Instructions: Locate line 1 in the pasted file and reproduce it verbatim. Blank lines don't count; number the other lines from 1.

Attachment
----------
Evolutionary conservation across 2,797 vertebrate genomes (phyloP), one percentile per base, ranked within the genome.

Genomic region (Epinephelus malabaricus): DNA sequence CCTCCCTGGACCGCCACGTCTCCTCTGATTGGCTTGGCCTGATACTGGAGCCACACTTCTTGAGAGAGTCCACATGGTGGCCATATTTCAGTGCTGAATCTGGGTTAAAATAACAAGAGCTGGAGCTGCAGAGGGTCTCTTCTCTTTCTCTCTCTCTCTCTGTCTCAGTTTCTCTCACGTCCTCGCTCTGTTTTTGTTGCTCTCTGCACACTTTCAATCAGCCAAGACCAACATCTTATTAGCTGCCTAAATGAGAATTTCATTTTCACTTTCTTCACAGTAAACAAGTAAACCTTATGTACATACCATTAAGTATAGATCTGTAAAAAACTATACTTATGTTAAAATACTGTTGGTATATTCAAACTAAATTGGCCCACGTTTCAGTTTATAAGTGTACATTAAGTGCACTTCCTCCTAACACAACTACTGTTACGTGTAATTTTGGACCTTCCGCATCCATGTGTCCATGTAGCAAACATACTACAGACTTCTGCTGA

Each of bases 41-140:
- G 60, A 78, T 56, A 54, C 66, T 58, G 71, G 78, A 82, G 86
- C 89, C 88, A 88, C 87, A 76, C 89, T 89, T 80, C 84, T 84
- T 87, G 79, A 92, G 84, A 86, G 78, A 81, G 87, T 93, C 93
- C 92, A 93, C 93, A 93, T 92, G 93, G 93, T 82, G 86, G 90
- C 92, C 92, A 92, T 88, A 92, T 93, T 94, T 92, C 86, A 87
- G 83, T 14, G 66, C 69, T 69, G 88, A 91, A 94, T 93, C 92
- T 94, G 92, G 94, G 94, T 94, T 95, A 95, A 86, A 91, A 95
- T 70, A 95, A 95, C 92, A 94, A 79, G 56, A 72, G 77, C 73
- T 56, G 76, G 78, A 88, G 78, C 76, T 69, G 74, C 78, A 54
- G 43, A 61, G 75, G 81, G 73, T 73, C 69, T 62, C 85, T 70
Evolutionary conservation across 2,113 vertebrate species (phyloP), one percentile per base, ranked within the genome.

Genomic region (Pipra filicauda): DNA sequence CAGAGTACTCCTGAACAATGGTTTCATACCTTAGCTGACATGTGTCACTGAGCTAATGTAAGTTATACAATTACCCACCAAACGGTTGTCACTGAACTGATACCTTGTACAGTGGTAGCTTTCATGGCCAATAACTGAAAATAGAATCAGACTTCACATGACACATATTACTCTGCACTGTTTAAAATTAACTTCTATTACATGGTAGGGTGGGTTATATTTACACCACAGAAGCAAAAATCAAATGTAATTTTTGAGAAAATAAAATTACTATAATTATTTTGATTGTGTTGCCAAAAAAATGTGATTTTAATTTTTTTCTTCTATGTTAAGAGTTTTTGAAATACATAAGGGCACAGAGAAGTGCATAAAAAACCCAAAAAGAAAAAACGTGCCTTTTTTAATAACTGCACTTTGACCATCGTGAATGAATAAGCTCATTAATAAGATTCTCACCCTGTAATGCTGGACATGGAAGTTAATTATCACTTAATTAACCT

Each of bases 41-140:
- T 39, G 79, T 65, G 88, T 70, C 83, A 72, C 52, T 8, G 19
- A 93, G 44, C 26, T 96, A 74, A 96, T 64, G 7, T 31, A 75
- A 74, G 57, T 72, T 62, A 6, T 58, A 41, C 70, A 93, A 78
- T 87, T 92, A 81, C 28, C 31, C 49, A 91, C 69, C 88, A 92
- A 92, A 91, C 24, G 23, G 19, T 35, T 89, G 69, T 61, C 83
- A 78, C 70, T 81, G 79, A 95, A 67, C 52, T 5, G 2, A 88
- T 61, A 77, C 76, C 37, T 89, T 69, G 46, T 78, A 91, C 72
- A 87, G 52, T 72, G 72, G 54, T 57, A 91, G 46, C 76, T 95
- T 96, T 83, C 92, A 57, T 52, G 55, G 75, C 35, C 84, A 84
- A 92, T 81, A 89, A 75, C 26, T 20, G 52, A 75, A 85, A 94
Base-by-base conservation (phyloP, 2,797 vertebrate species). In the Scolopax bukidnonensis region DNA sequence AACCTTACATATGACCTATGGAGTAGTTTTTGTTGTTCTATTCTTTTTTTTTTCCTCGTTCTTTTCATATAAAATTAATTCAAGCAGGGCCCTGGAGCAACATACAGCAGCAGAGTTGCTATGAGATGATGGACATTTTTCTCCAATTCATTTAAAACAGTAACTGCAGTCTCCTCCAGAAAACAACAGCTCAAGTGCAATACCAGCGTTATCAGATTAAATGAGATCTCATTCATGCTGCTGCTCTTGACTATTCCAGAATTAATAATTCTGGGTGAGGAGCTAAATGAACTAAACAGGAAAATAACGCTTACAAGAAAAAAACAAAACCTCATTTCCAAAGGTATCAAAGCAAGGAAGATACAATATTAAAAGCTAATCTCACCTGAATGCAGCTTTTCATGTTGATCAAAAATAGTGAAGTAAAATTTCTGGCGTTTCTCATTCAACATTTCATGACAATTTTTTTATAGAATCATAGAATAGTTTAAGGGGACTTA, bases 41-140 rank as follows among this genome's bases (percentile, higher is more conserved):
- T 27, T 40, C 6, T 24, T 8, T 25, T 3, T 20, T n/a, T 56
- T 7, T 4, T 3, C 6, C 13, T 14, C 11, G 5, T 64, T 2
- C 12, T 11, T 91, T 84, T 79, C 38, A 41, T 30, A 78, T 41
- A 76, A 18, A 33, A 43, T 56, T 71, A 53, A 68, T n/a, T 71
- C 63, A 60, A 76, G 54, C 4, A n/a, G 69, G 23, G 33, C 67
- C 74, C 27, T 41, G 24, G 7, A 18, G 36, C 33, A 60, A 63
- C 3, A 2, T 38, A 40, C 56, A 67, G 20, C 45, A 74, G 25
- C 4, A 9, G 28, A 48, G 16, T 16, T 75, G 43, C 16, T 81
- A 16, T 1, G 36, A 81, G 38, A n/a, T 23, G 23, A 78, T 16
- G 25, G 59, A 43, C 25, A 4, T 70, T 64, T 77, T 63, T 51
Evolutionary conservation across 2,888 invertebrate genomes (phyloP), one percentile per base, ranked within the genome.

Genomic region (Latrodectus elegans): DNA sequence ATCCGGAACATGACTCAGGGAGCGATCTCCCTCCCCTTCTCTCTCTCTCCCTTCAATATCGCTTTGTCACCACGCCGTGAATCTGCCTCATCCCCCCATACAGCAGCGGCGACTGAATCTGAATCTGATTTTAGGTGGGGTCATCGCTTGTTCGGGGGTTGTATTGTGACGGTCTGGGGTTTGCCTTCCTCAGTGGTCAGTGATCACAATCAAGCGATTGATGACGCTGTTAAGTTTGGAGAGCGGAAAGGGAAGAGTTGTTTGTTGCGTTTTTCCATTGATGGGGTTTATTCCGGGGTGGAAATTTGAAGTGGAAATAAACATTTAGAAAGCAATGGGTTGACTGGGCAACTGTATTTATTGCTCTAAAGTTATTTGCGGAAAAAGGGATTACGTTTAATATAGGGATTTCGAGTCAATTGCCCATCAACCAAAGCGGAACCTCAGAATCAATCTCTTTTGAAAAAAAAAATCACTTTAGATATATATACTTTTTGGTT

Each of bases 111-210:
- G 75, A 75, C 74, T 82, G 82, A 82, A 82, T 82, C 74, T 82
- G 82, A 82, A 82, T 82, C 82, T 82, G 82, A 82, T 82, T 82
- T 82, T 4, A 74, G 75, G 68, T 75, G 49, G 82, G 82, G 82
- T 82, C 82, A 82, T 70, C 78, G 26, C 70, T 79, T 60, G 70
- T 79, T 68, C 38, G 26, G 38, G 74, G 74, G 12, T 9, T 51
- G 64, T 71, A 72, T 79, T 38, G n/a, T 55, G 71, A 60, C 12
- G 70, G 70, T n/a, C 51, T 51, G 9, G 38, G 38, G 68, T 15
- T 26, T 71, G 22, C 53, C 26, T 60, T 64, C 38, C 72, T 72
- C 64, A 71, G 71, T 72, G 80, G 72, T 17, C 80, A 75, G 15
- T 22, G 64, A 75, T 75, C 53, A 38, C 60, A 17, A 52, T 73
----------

Evolutionary conservation across 2,797 vertebrate genomes (phyloP), one percentile per base, ranked within the genome.